Sam has delighted in winding up Liverpool over the years, I can recall Benitez and Gerard Houllier fuming about the antics of BFS on many an occasion. Liverpool's demise on Saturday was the story, and I understand that, for the media. But surely it was a pivotal moment for us, too.
There had again been talk in the build-up that the club’s owners would assess Sam’s first six league games before making a judgement on his longevity at the Boleyn. The fact that the last two of the six were against Liverpool and Manchester United was the sort of poisoned chalice you wouldn’t give your worst enemy. The attack dogs have been on his scent all summer and into the new season.
I have had plenty to say about Sam and his style of play, as has everyone else. But what do you say when he produces a master class like that of how to beat a top club? It wasn’t all backs to the wall, it wasn’t only about long ball barrage.
Saturday was a triumph of substance as well as style. There was no doubt who deserved to win, and the manner of that victory contrasted with many of the charmless victories Sam as managed anywhere in his career.
Stewart Downing in a central, attacking midfielder was outstanding. Alex Song brought Champions League quality, while Cheikhou Kouyate is becoming an awesome midfield presence - or was, until he was ruled out for up to six weeks.
Diafra Sakho, out of the French second division, is a frightening handful for defences. He is so obviously desperate to take this chance of a profitable career while Enner Valencia has pace, movement and guile.
Walking the walk: is the future looking bright for Big Sam?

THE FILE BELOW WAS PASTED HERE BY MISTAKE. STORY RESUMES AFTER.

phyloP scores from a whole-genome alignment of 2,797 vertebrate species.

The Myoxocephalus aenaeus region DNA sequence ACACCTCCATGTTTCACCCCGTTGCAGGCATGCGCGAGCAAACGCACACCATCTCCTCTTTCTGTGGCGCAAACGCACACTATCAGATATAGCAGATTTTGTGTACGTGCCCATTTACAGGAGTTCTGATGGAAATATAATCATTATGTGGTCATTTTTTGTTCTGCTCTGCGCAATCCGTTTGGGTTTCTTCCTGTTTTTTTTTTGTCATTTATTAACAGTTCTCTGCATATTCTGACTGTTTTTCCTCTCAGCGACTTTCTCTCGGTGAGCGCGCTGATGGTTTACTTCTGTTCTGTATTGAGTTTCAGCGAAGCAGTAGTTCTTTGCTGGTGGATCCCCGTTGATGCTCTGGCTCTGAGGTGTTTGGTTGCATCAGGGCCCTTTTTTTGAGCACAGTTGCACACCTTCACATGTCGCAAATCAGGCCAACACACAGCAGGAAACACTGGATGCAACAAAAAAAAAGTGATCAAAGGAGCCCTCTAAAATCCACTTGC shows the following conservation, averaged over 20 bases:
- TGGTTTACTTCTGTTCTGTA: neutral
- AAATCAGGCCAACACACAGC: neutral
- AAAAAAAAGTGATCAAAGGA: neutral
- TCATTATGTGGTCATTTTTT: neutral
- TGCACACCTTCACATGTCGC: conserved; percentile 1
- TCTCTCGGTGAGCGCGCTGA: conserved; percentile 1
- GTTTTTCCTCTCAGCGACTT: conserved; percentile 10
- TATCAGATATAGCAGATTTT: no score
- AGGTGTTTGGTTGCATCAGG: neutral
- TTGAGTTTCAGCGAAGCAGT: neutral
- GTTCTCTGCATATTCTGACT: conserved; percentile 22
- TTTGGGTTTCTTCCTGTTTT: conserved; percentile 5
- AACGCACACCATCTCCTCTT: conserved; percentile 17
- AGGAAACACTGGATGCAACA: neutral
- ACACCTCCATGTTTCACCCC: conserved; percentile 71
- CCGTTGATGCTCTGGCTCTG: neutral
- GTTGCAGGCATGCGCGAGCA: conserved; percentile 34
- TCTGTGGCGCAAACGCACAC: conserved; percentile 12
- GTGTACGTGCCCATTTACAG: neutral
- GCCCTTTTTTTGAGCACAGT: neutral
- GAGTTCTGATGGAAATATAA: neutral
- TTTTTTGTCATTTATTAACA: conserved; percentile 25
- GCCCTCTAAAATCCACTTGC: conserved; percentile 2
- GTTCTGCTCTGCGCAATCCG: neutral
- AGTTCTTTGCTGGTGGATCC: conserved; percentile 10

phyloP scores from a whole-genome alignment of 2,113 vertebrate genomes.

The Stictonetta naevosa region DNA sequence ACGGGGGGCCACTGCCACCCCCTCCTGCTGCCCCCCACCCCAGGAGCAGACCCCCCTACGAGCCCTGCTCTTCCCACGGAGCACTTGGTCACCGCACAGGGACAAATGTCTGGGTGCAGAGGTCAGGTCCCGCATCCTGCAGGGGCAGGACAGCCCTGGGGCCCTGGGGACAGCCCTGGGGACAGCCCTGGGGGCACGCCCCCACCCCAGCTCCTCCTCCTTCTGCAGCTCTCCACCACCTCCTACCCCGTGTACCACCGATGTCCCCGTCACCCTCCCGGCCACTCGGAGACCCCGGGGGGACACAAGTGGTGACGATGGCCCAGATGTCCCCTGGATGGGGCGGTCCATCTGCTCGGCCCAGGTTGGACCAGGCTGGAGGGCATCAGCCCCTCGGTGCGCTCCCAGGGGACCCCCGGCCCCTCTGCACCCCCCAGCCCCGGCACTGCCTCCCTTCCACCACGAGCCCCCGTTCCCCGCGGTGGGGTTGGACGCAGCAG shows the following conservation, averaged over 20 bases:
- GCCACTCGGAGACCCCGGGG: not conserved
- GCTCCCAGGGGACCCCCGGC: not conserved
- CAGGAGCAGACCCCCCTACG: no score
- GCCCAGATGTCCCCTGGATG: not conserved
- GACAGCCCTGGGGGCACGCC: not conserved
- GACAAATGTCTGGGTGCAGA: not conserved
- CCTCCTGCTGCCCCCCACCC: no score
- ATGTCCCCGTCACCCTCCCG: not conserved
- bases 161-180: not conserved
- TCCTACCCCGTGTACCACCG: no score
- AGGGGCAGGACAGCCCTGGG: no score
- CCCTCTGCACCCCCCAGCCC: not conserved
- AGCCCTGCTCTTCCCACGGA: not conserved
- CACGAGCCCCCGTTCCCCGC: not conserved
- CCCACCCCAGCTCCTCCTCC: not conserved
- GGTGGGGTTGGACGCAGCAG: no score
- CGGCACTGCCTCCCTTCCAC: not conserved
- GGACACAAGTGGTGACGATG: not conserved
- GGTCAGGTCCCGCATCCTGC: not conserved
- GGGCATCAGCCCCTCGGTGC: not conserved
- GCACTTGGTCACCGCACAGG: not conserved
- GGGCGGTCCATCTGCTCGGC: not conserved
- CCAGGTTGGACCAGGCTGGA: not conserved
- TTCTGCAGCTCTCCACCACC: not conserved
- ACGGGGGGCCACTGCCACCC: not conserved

It is a long time since I witnessed a West Ham side play with such desire, aggressive intent and attacking confidence.
I am sure there are still many West Ham fans who don’t want Sam at any price. But even if we get stuffed at Old Trafford next weekend, there is surely no way the owners are going to find a way to axe Sam now.
What was then interesting was to listen to Teddy Sheringham on Ben Shepherd’s Goals in Sunday show. Teddy looks such a calm, confident man aware of his own talents and role at the club. He spoke of how he phoned a few West Ham players for advice after Sam offered him the attack coaching role, and he maintained he had never asked who actually wanted him in at the club, Sam or the owners. He couldn’t really be bothered to know.
He talked of how the players enjoy working for Sam, of his man management qualities and how he now also wants to be a manager (is he being groomed for the role once Sam does go, I wonder?)
He would say all that, I hear you say. But, no, he doesn’t. He is very much his own man and doesn’t need the money. If he wasn’t happy with the role or what he was told, then he would have walked away. No doubt.
So those who still want Sam gone had better get used to the idea that it is highly unlikely to happen this season, certainly with the side playing like this.
That assessment will say that we were better than Spurs and should have won. We battered Sheffield United and should have won well before the penalty lottery. We were excellent at Crystal Palace and rubbish against Southampton. But the draw at Hull showed signs of things to come.
Now we have made Liverpool look mugs, only our third win in the last 23 games against them. Above all, the players are gelling and look as if they are enjoying themselves and the new men look desperate to be successful. I really cannot see the Davids and Lady Karren wanting to rock the boat just now.